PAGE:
Their boat is currently for sale on the Gold Coast.
Make an offer. And if you keep naming their boat in connection with a double murder, they may sue you. Don’t say you haven’t been warned.
POSTSCRIPT:The Maritime Research Group conspiracy theory arose from a ketch sighting at the Napier wharf in 1998, weeks after Ben and Olivia disappeared. The sighting was credible, involving a former police officer who noted the name “Antares”. From this sighting, the MRG appear to have constructed an elaborate theory that reached out to encompass the Australian “Antares” because of its “drug” links.
Yachtie Graeme Butler reported today he knew the owner of Antares in Napier, and that it had long been a local boat and still is. There are even Youtube videos of presumably that Napier Antares sailing to nearby Cape Kidnappers. It, too, is a family owned ketch.
Bang goes the Maritime Research Group and their tinfoil hat theory.
The MRG video no 3 reveals how Warwick Jenness and colleagues made their dreadful mistake. The yacht had been seen at the wharf near the Napier Sailing Club. What they failed to find out (or they would have revealed it in their report and videos), is that the Napier Sailing Club was the regular berth for former Navy man Keith Kennedy’s 12 metre ketch Antares, launched at Napier in 1964:
Kennedy remained the owner until his death last decade, when the Antares was sold to Napier man Rex Smith, and features in the Youtube clip above.
The Antares has been Napier-based for the past 53 years, for much of that time in precisely the spot where it was seen in 1998. It was not involved in the Watson case, and the three part video series from the MRG based on drawing these two “Antares” ketches into one fake composite turn out to be utterly and totally wrong.
Smith provided pictures of Antares now:
5 July 2017, Warwick Jenness of Maritime Research Group stated “Antares is a very common name for yachts in particular. We identified and investigated nine yachts carrying this same name during the course of our investigation in 2004.”
To which InvestigateDaily made the point: “You investigated NINE yachts named Antares and forgot to mention the only one linked to Colombian drug smugglers, a skipper from French Canada, a rendezvous in French Polynesia and Tonga. And then, get this, you built your entire case around a singular Antares sighting at Napier without mentioning the Antares was a Napier based ketch owned by family interests. Impressive. No wonder the internet is one hand clapping the MRG videos.”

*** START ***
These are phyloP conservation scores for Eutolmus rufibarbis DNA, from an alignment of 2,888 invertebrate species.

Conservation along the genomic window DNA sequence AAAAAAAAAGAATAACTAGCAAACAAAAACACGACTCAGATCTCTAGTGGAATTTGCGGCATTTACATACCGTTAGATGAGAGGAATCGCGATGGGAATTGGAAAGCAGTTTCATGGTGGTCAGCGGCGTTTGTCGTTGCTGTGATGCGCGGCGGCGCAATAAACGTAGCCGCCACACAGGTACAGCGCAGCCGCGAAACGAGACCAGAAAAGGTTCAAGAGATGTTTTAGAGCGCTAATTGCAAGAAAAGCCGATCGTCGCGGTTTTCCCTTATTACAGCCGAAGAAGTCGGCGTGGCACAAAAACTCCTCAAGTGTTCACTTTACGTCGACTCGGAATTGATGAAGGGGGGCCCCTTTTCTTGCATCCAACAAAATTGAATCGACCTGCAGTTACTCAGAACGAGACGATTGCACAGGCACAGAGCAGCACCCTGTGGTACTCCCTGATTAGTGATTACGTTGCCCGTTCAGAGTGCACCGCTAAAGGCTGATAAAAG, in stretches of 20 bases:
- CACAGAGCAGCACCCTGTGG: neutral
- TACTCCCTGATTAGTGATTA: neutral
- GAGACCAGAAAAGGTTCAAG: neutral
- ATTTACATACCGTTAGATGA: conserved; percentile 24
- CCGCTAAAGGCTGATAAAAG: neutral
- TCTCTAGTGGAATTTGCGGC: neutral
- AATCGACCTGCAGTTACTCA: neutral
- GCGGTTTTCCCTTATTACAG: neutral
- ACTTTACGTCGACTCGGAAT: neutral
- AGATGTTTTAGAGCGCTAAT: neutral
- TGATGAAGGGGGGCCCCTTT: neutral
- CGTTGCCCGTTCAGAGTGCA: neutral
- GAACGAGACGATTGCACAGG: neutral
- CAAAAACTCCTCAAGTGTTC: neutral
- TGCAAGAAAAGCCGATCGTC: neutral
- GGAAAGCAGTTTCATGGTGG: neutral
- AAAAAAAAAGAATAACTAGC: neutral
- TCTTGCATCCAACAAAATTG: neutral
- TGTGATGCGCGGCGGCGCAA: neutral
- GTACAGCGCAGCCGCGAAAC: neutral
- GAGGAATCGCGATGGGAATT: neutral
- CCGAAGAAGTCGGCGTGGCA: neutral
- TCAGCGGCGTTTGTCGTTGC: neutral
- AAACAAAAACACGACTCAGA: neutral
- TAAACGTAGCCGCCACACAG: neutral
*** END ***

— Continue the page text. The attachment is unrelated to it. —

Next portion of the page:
11 JULY 2017:
The MRG, in an email to InvestigateDaily, recount the sequence of events this way:
“In January 1988 the watch house at Napier received a call from the Manager of the Napier Sailing Club that a yacht matching the description of the yacht sort by NZ Police had just tied up at the public berth in front of the the club house. The responding officer in his statement confirmed he boarded the vessel and recorded details including a general description and vessel name before returning and forwarding his report on to TAM.HQ. The Manager of the Napier Sailing Club who was also present was very familiar with all the yachts and launches in the Napier basin and surrounding district and he stated he had never seen this particular yacht before and in 2003 confirmed he had never seen it again following that incident. There are many yachts and launches called Antares however this particular ketch was quite unique easily identified and considered to be a one off build.”
Sounds plausible, but the MRG got its facts wrong. I’ve now spoken to the then-manager of the Napier Sailing Club, Murray Choat, who recalls a distinctive ketch arriving for a day, filling up with stores, and then departing, with “three Danish crew” on board.
“This was before the Scott Watson thing happened,” he explained. “It had been and gone. It wasn’t until all the eventual publicity about a ketch that we wondered if this might have been the boat.” That’s when the police were finally called.
“The boat had long gone.”
So a police officer turns up at the wharf, finds a ketch called Antares with no one on board. As we now all know, it is not the ketch they were looking for, nor was it the one that had been visiting the Port of Napier a week or so earlier. So this whole conspiracy theory about Antares is based upon the sequence of events being recorded wrongly by the MRG. The boat had NOT “just tied up”. It wasn’t there. It was old news. When police went down to the club to talk to them about what they knew, the officer checked out the old Antares nearby, and filed a report on that. And MRG linked that Antares to the drug ring bust involving Antares, and got it totally wrong.
There is no evidence this other ketch had anything to do with the Watson case. No police officer boarded it. They couldn’t have. It wasn’t there.
To add to the possible mix up, police received a tip in April 1998:
“Mr BLACK advises that in the 1960s he helped build a 40 ft odd boat which was rigged as a ketch. The ketch was distinctive in that it had a rounded transom, i.e., the boat looked double-ended. He supplied a newspaper photograph of a vessel taken at the time. He now keeps this photograph in a scrapbook. I photocopied the photograph and please find it attached.”
We are awaiting confirmation that the news clipping is the Antares.